Sri Lankan Government Spurns Cease-Fire Offer from SeparatistsLOS ANGELES TIMES -- KATMANDU
Sri Lanka’s leaders spurned a cease-fire offer Monday that would have allowed them to evacuate thousands of government troops under siege by separatist guerrillas on the Indian Ocean island.
The rejection came hours after the Liberation Tigers of Tamil Eelam (LTTE), who are battling for a separate homeland, proposed a halt in the fighting to allow Sri Lankan troops to retreat from the city of Jaffna with “dignity and honor.”
In a televised address to the nation, Sri Lankan President Chandrika Kumaratunga vowed to hold on to Jaffna, the center of the country’s Tamil minority.
“We will not allow the (half a million) Tamil people in Jaffna to fall into the hands of the fascist rule of the LTTE,” Kumaratunga said.
The Sri Lankan government’s rejection of the cease-fire seemed to ensure a bloody fight for Jaffna, where some 40,000 government troops are under attack by Tiger guerrillas. The battle for Jaffna began two weeks ago, when the Tigers overran government positions at the entrance to the Jaffna peninsula. The city sits at the northern tip of the island and is surrounded on three sides by water.
The fight for the city is shaping up to be a pivotal battle in the nation’s 17-year civil war, which pits the majority Sinhalese Buddhists against the predominantly Hindu Tamils. A victory by the Tigers would represent a huge step toward their goal of forming an independent state for the Tamil people.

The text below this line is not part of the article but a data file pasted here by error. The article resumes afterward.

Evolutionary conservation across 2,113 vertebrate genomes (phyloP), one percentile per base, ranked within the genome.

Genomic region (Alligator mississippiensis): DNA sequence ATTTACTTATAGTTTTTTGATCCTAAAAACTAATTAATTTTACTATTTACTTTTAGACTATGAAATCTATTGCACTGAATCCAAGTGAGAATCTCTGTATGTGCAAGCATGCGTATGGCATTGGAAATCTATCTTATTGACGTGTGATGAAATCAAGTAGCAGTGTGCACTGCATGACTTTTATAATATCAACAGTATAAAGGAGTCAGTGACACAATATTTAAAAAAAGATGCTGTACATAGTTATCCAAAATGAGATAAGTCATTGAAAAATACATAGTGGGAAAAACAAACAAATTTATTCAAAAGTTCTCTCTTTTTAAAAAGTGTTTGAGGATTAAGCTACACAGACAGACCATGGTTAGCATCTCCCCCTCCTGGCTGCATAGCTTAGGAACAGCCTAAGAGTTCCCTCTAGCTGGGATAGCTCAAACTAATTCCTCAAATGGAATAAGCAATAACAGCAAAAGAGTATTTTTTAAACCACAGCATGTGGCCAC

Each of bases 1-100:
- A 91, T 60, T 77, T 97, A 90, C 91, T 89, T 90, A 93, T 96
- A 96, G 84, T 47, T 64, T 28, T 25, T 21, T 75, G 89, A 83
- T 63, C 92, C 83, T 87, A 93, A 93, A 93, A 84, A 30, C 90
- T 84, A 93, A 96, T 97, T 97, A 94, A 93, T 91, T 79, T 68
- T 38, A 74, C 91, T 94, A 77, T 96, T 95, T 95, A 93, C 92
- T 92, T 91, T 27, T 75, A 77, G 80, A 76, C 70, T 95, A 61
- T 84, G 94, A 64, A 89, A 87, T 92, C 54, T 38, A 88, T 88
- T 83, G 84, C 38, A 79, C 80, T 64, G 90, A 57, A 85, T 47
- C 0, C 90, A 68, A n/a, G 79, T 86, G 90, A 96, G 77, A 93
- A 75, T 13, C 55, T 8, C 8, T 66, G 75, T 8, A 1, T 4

Israel Divided Over Ceremonial Honors for Soldiers, Terror VictimsLOS ANGELES TIMES -- JERUSALEM
When Israel honors the dead Tuesday, there will be two ceremonies. In one, soldiers who were killed in Israel’s wars will be remembered. In the other, two hours later, homage will be paid to people who died in terrorist attacks. Keeping the two ceremonies separate has been the source of bitter recrimination, legal wrangling and a discomfiting debate over the nature of heroism and sacrifice.
Israel’s identity is in many ways shaped by the battles it has waged to ensure its existence, so honoring the soldiers who gave their lives makes Memorial Day a solemn occasion for Israelis. But in the last couple of years, there have been informal attempts to include terrorism victims in Memorial Day ceremonies. In March, the government voted unanimously to include such victims officially in this year’s national commemoration on Mount Herzl.
That has not sat well with some families. An association of war widows and orphans went to court last week to bar terrorism victims from the ceremony that will honor the fallen fighters.